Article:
In just over a year, Megan and Andrew have managed to live the LA dream, building a community of great friends, mostly within walking distance from their home—a comfort nearly unheard of in such a car crazy city, and finding freelance work within their respective fields. Megan even started a business, Rizer Lifestyling, offering professional organizing and interior styling services. “They go hand-in-hand—organizing and styling—you can bring in great pieces but until you have a rhythm and communication with your space and know where things fit and really make the aesthetic a lifestyle, it can all still look shitty.”

But Megan’s intuitive sense for interiors and organization wasn’t what initially drove her; early on it was fashion that piqued her interest–makes complete sense having grown up on fishing boats. Born and raised in Alaska, Megan worked on commercial fishing boats every summer with her father. “It was pretty normal. All the people around us were also fishermen and their kids were on boats. It was work but when you were lucky, when you had time, you’d tie your boats together and have beer and go for skiff rides and go adventuring. We’d hike and see lots of bears, and whales and eagles and moose. We used to lasso chunks of glacier that had fallen off and try to get them on the boats and the adults would chisel off pieces for their cocktails. We ate tons of amazing fish, halibut, crab.”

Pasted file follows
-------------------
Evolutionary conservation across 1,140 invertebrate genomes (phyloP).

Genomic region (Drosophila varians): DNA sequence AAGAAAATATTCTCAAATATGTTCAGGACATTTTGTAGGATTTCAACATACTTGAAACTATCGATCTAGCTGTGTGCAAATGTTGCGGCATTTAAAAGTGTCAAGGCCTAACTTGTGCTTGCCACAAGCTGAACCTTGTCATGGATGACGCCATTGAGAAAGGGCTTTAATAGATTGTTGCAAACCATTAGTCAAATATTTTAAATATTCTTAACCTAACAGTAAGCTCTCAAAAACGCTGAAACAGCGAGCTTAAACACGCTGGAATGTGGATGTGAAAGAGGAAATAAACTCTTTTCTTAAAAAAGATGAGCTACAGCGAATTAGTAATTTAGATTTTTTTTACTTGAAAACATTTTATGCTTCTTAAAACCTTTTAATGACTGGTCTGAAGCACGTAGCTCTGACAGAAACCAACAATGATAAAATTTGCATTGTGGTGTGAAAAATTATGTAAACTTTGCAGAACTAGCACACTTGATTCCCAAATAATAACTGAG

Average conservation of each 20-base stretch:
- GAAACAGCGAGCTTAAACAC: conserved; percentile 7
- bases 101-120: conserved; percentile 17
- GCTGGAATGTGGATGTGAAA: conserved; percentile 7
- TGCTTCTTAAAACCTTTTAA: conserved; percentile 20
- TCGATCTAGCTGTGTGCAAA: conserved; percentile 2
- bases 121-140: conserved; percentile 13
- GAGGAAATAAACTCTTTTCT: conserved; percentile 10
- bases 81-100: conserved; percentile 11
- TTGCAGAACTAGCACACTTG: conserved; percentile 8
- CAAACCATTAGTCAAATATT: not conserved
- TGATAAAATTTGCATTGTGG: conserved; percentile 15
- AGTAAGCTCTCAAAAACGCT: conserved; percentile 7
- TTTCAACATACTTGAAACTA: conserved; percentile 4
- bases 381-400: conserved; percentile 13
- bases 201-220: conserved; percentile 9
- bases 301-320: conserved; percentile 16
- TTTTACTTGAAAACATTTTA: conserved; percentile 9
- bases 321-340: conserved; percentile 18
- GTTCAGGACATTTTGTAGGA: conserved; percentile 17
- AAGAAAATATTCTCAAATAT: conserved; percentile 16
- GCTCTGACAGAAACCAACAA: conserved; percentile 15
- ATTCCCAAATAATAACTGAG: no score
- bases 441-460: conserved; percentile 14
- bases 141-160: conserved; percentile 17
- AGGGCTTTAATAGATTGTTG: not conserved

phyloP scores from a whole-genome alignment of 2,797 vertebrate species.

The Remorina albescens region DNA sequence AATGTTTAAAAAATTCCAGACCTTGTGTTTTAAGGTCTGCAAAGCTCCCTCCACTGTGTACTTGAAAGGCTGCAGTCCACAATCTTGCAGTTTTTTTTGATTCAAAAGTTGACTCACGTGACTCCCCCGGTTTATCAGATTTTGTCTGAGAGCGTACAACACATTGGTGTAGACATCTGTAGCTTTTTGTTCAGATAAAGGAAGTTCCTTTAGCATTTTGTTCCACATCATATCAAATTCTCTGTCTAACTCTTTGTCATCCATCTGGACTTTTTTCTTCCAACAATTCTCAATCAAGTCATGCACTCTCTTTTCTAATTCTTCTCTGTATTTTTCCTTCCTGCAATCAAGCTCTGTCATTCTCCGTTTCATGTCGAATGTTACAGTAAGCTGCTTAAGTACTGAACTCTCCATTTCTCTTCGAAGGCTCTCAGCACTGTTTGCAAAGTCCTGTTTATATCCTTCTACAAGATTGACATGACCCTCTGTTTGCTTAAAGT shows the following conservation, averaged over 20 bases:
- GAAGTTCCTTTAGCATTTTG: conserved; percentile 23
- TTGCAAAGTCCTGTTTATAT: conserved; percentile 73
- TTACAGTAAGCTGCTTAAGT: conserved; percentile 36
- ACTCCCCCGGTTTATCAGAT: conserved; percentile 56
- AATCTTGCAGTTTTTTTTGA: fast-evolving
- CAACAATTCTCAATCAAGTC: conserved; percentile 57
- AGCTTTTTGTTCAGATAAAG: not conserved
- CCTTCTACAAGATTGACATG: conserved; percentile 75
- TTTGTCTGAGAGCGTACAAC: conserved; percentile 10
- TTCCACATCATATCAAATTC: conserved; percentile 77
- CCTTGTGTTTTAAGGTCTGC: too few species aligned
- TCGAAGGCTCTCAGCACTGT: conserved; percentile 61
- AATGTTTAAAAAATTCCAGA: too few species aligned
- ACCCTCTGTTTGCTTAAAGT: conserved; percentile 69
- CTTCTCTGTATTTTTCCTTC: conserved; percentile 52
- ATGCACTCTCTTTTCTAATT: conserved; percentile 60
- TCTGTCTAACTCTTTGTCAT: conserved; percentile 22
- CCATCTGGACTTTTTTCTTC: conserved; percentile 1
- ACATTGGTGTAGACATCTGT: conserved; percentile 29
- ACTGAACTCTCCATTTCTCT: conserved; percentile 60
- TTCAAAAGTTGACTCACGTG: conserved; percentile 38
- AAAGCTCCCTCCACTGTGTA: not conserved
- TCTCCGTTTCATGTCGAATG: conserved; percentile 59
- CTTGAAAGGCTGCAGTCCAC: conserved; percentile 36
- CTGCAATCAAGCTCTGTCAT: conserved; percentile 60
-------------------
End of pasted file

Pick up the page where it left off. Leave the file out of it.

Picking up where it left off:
Though she continued spending summers working on boats in Alaska, at age 13, the Rizers moved far, far south to the land of Kiwis. It was in New Zealand where Megan earned a fashion design degree from Massey University and ultimately secured an internship, and soon thereafter, a full time job in New York with a fashion stylist. Though drastic in nature, leaving the pristine beauty and openness of New Zealand for the hustle and denseness of New York seemed fitting for Megan, and for years, it was.